If there was ever a tradition that should have violently held to their traditional hymnody it would be the Wesleyan tradition. Let me be clear, I am not a hyper-traditionalist, there are good a number of contemporary hymns, praise songs, and choruses that I like and think are valuable to the church. This posting is in no way a rant against contemporary worship per se. I’ll admit that I personally find myself annoyed with most contemporary worship, but I will be the first to admit that there really is some lyrically excellent music being produced in our day and being used in the contemporary setting. Nonetheless the trend in the UMC toward using more contemporary popular worship songs is a huge problem for Methodism, larger than it would be for a Lutheran, Reformed, or even the Catholic Church.
Awhile back I posted regarding Creeds and Catechisms, and expressed my disappointment in the fact that the UMC is very sporadic (at best) in their use these historic statements. I stand behind that post, especially in the way we see the UMC’s incredibly (dare I say fatally) broad theological spectrum. Methodism has not always been that way. The Wesley’s were adamant about ‘catechesis’ yet their method was music. Consider the thousands of hymns written by the Wesleys alone all with the purpose of expressing doctrinal truth in a repetitive and memorable manner. They wrote the hymns to the tune of familiar entertaining pieces of the day which served to enhance the ability to memorize the key doctrine which the hymns were to communicate. The Wesleys were specific in how hymns should be sung, and adamant about not taking artistic license to improve upon them, knowing that artistic license created individualism out of what was meant to be community worship and dare I say a form of covenantal catechesis. In many ways this method of songs, hymns, and spiritual songs as a method of catechesis could be seen as having more biblical support than the standard question and answer format of the reformation and catholic traditions. Clearly the Hebrews did this with their Psalms, and Timothy was commanded by Paul to continue in this vein.
The point is that in Methodism our entire ‘indoctrination system’ hinges upon hymnody. Other traditions continue to recite creeds, catechisms, and so on, but we rarely do so. Instead historically we have been a people who use hymns for that purpose. Now as we see Methodism going contemporary and choosing songs based partly upon doctrine, partly upon singability, and largely upon popularity we have created a more appealing worship setting but have removed our primary method of indoctrination. (I use the word indoctrination in the instruction sense, not the propaganda sense). This is a serious problem for us.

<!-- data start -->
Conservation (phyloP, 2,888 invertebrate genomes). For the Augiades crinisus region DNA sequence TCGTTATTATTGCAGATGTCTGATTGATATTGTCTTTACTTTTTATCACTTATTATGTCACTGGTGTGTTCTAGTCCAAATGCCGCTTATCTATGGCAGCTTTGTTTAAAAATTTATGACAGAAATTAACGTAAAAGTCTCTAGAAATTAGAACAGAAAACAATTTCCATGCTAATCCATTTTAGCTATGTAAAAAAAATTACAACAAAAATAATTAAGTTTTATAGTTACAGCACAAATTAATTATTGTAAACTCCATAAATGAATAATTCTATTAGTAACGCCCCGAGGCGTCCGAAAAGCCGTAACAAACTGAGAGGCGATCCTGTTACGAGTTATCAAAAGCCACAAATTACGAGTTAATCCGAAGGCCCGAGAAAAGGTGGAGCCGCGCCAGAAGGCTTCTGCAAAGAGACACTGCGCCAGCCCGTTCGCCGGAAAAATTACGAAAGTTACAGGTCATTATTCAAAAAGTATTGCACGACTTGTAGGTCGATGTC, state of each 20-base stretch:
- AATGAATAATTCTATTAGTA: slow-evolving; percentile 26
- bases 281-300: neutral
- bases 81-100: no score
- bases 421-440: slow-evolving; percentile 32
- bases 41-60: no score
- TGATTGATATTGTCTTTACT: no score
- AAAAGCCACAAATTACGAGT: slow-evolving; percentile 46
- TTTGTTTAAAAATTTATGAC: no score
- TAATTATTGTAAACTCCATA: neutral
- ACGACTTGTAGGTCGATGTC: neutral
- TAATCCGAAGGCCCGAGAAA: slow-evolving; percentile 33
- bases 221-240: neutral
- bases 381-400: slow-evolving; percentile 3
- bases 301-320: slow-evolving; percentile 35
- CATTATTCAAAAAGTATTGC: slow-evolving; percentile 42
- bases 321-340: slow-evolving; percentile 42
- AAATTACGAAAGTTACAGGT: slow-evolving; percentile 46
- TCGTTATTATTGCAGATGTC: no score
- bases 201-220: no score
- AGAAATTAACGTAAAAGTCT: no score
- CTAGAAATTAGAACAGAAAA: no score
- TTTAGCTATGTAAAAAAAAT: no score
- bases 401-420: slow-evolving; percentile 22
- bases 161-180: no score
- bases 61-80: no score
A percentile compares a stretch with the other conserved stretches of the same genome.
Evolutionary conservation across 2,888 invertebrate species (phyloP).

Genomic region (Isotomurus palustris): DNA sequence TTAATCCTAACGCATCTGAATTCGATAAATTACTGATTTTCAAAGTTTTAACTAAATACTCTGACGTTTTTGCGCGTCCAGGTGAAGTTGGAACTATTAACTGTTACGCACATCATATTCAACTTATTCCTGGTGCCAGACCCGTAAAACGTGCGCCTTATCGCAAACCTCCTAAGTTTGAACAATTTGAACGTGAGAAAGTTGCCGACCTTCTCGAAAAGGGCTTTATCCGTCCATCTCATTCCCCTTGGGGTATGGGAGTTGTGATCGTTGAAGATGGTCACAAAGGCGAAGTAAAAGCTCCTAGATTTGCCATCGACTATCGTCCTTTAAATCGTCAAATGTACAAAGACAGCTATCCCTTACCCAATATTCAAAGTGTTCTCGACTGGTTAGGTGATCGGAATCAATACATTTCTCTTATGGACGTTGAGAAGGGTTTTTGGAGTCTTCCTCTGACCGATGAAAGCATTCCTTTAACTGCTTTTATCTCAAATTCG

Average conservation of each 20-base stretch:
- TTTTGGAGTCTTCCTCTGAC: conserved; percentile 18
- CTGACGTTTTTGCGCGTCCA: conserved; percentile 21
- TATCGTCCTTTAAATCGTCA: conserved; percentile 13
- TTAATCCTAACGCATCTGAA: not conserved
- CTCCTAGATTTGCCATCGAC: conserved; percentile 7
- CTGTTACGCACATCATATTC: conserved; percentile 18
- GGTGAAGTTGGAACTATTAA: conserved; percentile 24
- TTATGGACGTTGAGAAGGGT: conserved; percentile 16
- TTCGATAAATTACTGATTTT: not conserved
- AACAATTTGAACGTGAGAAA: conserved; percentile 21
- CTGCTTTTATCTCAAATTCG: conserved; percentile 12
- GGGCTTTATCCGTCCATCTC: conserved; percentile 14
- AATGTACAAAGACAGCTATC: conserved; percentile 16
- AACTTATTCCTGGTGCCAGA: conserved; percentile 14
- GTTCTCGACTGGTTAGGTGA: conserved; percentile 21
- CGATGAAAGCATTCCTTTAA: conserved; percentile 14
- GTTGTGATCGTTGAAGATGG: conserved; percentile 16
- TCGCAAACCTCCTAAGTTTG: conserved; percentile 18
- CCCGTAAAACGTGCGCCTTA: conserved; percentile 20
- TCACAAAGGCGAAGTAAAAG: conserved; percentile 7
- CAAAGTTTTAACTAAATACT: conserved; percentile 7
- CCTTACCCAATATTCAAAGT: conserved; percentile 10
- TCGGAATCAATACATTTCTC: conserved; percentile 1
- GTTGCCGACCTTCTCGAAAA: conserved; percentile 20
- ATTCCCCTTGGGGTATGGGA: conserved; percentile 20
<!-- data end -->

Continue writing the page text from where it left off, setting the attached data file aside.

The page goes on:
Whenever you attempt to address this you will find Methodists telling you “we originated the contemporary scene when Charles and John started putting all their music to the tune of popular tunes sung in the pubs”, or they say something similar to that. However they miss the original intent of this. ‘Pub music’ was not used to make hymn singing popular and fun, in fact the Wesleys put very stringent guidelines as to how hymns could be sung, and it was clear they were not doing it just to be attractive. The reason for using the bar tunes was because they provided an already clear framework for memory of doctrine.
Now that we have forgone an intentional hymnody and replaced it with a series of contemporary songs that people enjoy, we fail to commit our whole theology to memory. Again, much of the new music is doctrinally excellent, but it is not intentional in the same way that the early hymns of Methodism were, and the newer music has not been written with the same intent that the original Methodist hymns were written.
Other traditions can survive being loose with their music because there is a consistent system for imparting their theology to their adherents. Methodists’ music is our system, so we do not have the liberty to be loose with it.